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Science - 2nd Grade
Standard 2 Objective 3
The weather lesson plan focuses on types of clouds.
Instructional Procedures for Clouds
Now I Know What Makes the Weather, by Janet Palazzo; ISBN 0-89375-655-5
The Kids Book of Clouds and Sky, by Frank Staub; ISBN 1-4027-2806-9
The Man Who Named the Clouds, by Julie Hannah and John Holub; ISBN-13: 978-0-8075- 4974-2
A Drop Around the World, by Barbara Shaw McKinney; ISBN 1-883220-72-6
The Snowflake: A Water Cycle Story, by Neil Waldman; ISBN 0-7613-2347-3
Clouds, by Marion Dane Bauer; ISBN 0-689-85441-2
Rain, by Marion Dane Bauer; ISBN 0-689-85439-0
The Cloud Book, by Tomie dePaola; ISBN-10: 0823405311
The Rain Came Down, by David Shannon; ISBN 13: 9780439050210
It Looked Like Spilt Milk, by Charles G. Shaw; ISBN 0-06-443159-2
Wacky Weather, by John Malam and Steve Fricker; ISBN 0689811896
Puddles, by Jonathan London; ISBN 9780140561753
The Water Cycle, by Helen Frost; ISBN 0-7368-0409-9
Clouds, by, Ted OHare; ISBN 1-58952-570-1
Down Comes the Rain, by Franklyn M. Branley; ISBN 0-613-04877-6
Cloudy With a Chance of Meatball, by Judi Barrett; ISBN 0-590-30384-8
Thunder Cake, by Patricia Palocco; ISBN 0-698-11581-3 1
Students should know that rain and snow come from the sky and/ or clouds. Teachers should know the different types of clouds: fair weather clouds (cumulus), rain clouds (cirrus and stratus), and storm (cumulonimbus) and what weather comes from each cloud. Cumulus means heap in Latin; they are dark gray, low-level clouds forming at 2,000-4,000 feet and are mostly made of water droplets. Stratus means layer in Latin; they are also low-level clouds forming up to 6,500 feet and are a low, lumpy layer that can produce weak precipitation. Cirrus means curl in Latin; they are high-level clouds forming above 20,000 feet and are primarily formed of ice crystals. Cumulonimbus means curl in Latin; they are mid-level clouds forming at 1,600-39,000 feet, and are large, vertical storm clouds. The tops of the cumulonimbus clouds can reach 39,000 feet. They can develop into large, powerful thunderstorms.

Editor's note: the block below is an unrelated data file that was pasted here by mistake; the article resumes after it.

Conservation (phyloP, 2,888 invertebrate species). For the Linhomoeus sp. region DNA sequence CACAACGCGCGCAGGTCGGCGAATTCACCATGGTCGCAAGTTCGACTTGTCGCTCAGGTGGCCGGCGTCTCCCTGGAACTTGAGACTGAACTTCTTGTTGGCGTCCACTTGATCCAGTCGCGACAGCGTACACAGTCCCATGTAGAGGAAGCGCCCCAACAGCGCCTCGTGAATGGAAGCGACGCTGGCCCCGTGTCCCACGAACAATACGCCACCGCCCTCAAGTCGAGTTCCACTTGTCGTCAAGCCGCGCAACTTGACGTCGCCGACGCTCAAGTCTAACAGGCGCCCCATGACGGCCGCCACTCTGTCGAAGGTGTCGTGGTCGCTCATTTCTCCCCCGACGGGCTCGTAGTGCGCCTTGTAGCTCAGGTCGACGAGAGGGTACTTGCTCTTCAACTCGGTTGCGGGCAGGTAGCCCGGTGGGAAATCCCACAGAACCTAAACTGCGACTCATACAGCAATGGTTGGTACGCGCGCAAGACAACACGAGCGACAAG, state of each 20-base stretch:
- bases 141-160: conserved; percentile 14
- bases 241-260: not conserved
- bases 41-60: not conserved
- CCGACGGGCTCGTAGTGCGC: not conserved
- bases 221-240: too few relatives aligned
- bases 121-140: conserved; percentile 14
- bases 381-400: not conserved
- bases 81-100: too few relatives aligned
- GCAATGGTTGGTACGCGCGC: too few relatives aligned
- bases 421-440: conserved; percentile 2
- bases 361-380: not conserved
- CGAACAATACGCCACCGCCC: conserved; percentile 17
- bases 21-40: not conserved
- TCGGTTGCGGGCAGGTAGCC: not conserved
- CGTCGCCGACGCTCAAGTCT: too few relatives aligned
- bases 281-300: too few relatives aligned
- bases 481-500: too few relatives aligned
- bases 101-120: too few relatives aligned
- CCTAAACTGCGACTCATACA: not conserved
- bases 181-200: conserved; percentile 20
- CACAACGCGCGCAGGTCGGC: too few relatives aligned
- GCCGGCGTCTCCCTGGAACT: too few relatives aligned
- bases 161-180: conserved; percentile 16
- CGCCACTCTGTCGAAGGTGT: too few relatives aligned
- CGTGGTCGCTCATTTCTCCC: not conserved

1. Demonstrate a positive learning attitude.
6. Communicate clearly in oral, artistic, written, and nonverbal form.
Invitation to Learn
Have pictures of the different type of cloudsfair weather, rain and storm (cumulus, cirrus, stratus, and cumulonimbus)hanging randomly around the room. Ask students to sit under the cloud that matches their mood right then. Ask how students decided where to sit. This is a good pre-assessment to see how much the students know about the different cloud types.
Instructional Procedures for Clouds
Curriculum Extensions/Adaptations/ Integration
Margulies, N., (2001). Visual Thinking: Symbolic Ways Of Representing Ideas: A Need For More Symbols. New Horizons for Learning, Sept/Oct/Nov/Dec 2001, Vol. VII, No. 4
As Aristotle said, The soul never thinks without a mental image. Our culture is one that communicates with icons and symbols. Symbols and icons allow you to see parts of the whole. Making ideas visible with both images and words is our process of thinking.
Margulies, N., (2001). Mindscaping: A Learning and Thinking Skill for All Students. New Horizons for Learning, Sept/Oct/Nov/Dec 2001, Vol. VII, No. 4
Mindscaping is a way to make visual maps. It is a tool used to record ideas and understand what you hear. Mindscaping is a form of note taking that engages the student to make sense of what is being taught without writing long sentences and having a wandering mind.